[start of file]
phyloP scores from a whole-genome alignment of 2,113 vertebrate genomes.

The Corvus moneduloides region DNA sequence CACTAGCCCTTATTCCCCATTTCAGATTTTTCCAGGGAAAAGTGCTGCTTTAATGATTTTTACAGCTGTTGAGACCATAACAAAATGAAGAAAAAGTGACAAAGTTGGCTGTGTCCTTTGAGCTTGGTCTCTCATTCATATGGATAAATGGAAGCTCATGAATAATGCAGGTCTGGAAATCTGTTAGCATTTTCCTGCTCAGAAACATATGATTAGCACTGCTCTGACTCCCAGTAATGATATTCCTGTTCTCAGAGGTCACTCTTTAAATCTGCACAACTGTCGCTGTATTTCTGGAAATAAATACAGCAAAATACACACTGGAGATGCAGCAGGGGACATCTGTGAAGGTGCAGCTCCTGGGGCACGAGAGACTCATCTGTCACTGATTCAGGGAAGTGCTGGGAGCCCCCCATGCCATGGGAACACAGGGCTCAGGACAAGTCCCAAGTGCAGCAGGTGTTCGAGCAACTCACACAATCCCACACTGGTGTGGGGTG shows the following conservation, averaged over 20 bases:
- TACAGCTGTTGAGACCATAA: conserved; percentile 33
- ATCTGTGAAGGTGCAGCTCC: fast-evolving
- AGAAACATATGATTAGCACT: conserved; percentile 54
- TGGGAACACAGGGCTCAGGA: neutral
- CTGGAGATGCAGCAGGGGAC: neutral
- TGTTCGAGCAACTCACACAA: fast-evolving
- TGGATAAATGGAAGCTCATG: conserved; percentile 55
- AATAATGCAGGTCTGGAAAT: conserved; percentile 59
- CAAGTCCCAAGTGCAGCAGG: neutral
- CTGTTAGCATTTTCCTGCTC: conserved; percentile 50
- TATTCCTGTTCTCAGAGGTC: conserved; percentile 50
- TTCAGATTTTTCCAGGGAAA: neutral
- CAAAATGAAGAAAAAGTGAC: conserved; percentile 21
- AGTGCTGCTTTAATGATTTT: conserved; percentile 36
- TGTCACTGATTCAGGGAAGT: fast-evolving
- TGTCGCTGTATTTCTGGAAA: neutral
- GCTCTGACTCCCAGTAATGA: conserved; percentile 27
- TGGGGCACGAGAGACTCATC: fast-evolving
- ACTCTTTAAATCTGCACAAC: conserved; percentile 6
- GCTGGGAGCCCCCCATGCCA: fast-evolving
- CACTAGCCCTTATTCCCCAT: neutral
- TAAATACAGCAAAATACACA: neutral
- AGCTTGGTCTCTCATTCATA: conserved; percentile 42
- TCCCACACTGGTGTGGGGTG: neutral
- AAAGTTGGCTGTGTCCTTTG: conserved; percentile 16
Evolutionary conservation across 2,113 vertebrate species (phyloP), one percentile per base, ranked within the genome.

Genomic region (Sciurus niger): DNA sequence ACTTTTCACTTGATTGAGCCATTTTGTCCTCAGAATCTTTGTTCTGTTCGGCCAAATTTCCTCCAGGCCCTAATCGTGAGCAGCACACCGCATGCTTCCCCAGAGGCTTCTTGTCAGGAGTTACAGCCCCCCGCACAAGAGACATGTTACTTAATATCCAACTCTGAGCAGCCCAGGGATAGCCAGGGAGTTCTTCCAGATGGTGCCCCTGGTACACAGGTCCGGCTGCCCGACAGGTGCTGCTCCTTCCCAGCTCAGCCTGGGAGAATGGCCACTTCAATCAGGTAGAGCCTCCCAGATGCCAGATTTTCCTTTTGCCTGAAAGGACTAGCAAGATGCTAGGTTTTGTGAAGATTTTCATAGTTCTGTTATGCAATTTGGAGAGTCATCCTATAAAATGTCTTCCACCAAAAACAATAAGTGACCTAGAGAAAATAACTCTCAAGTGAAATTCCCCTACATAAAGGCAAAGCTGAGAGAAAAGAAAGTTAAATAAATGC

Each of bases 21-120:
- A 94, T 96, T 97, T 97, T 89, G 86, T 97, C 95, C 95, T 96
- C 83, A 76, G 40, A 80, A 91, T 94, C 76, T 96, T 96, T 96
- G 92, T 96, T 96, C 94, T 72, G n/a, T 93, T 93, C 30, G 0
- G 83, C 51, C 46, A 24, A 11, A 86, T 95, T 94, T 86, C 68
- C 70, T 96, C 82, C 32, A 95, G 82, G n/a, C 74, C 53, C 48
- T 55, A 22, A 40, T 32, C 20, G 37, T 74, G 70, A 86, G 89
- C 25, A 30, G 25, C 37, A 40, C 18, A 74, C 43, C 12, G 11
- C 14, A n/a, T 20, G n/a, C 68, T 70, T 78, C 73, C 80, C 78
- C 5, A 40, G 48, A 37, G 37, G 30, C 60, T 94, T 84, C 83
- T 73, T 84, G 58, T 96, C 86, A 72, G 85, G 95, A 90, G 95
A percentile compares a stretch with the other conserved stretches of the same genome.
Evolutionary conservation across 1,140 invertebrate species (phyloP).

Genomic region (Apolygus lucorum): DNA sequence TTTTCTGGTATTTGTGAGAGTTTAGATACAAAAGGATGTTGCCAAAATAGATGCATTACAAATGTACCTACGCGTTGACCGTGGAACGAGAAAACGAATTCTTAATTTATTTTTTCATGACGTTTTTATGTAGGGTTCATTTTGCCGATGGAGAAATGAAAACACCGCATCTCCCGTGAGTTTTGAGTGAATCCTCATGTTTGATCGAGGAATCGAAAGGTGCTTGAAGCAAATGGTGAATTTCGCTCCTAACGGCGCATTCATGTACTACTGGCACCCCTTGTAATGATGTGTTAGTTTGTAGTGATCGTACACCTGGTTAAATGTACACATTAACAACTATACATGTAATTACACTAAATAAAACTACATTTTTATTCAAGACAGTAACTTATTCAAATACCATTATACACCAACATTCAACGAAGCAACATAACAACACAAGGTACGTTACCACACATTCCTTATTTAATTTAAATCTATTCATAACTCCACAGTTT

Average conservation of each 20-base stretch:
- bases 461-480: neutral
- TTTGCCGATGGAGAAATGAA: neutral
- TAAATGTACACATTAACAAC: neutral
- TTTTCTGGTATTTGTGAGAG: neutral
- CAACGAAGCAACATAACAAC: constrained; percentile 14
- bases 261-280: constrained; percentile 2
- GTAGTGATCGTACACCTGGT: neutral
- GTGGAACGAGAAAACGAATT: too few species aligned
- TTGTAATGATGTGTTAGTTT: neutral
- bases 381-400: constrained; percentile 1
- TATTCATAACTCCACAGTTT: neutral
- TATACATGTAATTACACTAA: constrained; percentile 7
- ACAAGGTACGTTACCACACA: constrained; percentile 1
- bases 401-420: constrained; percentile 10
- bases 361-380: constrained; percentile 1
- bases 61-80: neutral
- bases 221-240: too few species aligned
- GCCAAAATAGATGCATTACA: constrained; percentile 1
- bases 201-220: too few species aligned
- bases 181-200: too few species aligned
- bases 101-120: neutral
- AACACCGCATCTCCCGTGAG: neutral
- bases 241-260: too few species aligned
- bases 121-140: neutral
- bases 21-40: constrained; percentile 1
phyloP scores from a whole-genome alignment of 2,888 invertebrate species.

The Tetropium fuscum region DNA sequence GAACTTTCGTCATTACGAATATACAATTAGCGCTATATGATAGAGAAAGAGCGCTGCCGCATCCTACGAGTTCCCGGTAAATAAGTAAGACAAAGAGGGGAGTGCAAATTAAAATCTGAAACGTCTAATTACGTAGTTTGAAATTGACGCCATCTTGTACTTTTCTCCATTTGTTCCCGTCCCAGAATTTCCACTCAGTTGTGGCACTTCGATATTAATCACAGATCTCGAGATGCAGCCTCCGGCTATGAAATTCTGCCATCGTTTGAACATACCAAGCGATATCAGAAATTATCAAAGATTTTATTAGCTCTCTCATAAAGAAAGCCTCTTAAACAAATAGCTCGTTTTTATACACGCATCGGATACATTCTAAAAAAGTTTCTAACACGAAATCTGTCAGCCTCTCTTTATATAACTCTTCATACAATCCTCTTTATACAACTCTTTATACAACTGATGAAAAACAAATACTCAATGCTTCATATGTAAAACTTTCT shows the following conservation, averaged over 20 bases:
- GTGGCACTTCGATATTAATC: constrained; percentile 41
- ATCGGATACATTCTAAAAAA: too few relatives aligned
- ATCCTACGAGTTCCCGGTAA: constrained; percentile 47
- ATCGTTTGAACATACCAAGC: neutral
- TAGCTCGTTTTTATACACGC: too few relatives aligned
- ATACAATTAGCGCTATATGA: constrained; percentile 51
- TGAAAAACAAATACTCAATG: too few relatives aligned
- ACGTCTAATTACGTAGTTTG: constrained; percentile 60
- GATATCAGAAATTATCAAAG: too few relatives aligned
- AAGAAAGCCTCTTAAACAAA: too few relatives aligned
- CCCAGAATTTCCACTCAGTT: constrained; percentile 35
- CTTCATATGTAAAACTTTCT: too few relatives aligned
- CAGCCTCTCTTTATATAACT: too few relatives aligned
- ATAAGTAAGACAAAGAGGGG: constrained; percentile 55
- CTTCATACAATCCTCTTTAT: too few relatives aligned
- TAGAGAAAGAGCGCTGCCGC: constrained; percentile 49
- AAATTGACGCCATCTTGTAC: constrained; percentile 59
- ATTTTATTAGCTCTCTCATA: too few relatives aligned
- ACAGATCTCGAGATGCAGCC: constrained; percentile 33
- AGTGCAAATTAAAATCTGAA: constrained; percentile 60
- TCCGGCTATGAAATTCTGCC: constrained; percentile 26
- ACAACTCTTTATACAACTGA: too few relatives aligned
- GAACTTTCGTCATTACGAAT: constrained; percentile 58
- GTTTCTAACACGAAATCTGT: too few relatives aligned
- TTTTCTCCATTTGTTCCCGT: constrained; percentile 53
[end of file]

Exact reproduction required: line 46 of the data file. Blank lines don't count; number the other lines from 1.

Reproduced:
- TTTGCCGATGGAGAAATGAA: neutral